Hanley G. Denning ’92 died on January 18, 2007, when the car in which she was a passenger was struck by a bus on a mountain road outside Guatemala City, Guatemala.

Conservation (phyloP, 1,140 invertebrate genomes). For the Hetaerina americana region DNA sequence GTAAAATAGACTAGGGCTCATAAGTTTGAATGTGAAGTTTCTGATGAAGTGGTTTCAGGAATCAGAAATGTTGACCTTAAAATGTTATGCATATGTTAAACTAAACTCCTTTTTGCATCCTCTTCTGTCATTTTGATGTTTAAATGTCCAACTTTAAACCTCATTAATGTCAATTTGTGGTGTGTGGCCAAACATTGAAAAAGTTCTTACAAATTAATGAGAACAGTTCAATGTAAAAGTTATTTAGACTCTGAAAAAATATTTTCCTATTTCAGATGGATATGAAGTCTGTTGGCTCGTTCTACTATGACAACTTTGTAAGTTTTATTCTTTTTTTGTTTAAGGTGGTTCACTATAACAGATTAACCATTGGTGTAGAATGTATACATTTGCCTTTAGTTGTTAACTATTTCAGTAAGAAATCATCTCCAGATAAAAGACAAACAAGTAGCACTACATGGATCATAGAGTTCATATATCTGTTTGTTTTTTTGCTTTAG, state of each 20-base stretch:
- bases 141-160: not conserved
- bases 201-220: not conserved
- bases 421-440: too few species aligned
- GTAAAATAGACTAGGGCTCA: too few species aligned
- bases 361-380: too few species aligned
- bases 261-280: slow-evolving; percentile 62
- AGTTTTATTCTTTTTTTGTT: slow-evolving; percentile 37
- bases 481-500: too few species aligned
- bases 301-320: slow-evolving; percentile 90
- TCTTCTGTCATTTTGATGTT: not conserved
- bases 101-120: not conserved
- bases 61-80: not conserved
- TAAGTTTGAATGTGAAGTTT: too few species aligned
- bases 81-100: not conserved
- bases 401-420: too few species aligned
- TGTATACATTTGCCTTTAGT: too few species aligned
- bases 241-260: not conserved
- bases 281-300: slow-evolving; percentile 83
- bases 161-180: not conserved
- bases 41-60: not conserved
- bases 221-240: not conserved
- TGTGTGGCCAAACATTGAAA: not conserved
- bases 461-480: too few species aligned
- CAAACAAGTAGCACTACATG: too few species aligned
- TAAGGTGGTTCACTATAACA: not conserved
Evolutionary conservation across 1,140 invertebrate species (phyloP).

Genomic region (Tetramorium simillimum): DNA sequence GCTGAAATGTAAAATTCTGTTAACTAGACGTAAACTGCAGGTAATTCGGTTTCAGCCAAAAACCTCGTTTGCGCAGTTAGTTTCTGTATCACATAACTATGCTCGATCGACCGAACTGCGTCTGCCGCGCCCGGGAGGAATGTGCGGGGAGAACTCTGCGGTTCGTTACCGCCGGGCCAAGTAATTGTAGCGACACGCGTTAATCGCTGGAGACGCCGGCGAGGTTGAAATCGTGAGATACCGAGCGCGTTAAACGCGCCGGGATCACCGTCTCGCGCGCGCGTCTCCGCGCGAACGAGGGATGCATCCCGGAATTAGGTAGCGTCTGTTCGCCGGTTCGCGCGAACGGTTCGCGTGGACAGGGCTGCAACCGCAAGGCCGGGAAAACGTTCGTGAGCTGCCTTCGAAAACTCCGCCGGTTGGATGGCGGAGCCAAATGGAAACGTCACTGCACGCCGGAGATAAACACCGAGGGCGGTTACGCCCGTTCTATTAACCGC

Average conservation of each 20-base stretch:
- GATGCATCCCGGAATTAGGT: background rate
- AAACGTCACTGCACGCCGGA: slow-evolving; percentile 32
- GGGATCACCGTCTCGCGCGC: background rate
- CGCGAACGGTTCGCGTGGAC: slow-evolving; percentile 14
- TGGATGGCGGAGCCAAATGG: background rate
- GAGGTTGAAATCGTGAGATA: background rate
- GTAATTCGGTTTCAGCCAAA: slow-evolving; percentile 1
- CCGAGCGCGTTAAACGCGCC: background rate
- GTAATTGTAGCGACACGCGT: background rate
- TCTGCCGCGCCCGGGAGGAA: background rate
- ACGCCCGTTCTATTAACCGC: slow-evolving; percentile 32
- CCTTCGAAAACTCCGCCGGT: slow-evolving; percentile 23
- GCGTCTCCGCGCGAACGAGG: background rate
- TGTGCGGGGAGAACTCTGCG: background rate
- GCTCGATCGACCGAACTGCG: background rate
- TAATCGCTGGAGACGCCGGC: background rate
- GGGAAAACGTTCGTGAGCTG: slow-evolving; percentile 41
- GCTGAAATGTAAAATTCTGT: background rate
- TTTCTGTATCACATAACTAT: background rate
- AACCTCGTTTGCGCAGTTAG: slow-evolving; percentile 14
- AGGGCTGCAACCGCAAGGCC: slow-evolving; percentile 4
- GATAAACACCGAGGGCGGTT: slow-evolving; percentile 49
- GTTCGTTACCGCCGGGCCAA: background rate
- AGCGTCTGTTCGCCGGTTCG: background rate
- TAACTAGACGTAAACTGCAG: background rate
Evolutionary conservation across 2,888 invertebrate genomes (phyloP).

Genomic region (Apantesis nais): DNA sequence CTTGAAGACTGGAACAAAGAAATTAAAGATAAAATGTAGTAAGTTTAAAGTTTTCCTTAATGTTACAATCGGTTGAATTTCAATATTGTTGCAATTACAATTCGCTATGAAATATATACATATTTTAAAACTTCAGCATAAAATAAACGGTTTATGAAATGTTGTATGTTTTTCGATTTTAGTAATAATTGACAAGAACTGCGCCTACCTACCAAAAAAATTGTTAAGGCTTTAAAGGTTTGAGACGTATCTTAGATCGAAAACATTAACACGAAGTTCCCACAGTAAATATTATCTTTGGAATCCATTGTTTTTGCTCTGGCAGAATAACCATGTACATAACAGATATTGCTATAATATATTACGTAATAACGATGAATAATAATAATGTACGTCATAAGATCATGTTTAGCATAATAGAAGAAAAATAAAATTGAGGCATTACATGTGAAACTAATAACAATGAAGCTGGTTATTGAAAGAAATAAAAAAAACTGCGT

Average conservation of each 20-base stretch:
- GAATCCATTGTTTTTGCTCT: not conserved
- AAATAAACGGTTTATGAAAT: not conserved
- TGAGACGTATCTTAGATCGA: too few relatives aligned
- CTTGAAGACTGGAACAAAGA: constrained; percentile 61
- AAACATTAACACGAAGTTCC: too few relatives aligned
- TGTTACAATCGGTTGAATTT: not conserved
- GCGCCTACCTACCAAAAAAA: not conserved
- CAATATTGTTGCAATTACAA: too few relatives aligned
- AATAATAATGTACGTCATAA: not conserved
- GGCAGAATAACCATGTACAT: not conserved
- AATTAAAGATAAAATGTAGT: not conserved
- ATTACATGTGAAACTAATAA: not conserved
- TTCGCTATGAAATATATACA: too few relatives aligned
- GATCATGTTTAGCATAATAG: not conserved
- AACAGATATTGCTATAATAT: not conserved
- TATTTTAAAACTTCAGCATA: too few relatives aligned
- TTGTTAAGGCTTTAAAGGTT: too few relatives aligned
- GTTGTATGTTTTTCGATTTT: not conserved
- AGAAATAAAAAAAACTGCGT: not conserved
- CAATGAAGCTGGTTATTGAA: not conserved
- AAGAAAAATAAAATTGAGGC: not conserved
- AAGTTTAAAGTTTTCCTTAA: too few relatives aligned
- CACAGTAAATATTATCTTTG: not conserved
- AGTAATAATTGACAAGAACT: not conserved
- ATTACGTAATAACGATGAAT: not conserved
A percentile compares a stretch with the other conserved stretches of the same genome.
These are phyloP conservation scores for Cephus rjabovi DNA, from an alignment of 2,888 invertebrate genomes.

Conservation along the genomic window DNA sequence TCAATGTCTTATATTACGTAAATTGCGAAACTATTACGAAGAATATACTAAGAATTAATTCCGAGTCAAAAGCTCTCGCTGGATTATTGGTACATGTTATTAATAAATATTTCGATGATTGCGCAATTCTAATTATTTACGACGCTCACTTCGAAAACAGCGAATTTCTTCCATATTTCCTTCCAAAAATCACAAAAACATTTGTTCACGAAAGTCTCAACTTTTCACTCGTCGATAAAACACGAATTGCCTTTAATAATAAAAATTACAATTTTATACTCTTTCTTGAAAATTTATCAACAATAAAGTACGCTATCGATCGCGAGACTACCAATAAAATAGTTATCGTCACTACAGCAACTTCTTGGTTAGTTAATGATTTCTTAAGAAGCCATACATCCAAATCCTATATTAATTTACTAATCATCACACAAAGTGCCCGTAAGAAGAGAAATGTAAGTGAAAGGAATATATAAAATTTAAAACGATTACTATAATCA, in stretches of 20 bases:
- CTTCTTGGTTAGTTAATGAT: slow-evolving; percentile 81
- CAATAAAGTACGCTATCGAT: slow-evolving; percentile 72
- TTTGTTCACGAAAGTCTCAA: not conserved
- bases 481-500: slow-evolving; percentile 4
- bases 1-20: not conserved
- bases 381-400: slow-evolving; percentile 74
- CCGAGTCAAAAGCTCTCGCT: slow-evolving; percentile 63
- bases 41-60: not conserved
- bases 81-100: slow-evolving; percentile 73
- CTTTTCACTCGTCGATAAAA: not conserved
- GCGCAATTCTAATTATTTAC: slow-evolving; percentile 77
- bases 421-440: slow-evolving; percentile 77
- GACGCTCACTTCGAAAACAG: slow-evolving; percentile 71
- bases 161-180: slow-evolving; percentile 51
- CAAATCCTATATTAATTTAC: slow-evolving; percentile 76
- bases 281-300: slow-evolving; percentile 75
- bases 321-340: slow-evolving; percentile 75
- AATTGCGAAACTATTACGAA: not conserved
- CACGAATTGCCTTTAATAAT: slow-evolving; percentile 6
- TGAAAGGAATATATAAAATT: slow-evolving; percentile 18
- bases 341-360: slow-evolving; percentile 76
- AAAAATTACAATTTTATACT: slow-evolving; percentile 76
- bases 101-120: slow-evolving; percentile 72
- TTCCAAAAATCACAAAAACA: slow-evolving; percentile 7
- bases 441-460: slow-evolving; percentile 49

Hanley G. Denning ’92 died on January 18, 2007, when the car in which she was a passenger was struck by a bus on a mountain road outside Guatemala City, Guatemala. Born on March 9, 1970, in Philadelphia, PA, she prepared for college at Greely High School in Cumberland Center. An outstanding track athlete at Bowdoin, she graduated cum laude in 1992. She did outreach work with homeless people in Brunswick for Shoreline Community Mental Health in Brunswick. She received a master’s degree in early childhood education from Wheelock College in Boston and worked as a teacher for the Foundation for Children with AIDS in Roxbury, MA. She then worked as the lead pre- kindergarten teacher in Project Pass (a Head Start program) at Glenwood Elementary School in Chapel Hill, NC. She first saw the Guatemala City dump in 1999 while studying Spanish in Guatemala so that she might better communicate with some of the students in her classes in North Carolina. She decided to pass up the opportunity for graduate study in social work at the University of North Carolina and sell her car and her computer to found Safe Passage, a non-profit organization that began as a drop-in center for hungry children in a small chapel at the dump. Through her passion and persistence, the programs expanded, and the organization grew to include an early childhood center, extracurricular activities such as art classes and athletics, tutoring programs, and funds to purchase school uniforms and supplies. Through Safe Passage, over 600 students are receiving an education that will help them to escape the poverty of the city dump. Many Guatemalans knew her as “El Angel del Basurero” – “The Angel of the Garbage Dump.” Hundreds of volunteers from the United States and other countries have participated in Safe Passage programs, including Bowdoin students. Hanley received the 2002 Common Good Award from the College for her work. A short documentary film about her work with the children of the Guatemala City dump, “Recycled Life”, was nominated for a 2007 Oscar Award by The Academy of Motion Picture Arts and Sciences. She is survived by her parents, Michael and Marina Denning of Yarmouth; and three brothers, Seth Denning of Washington, DC, Jordan Denning of New York City, and Lucas Denning of Yarmouth.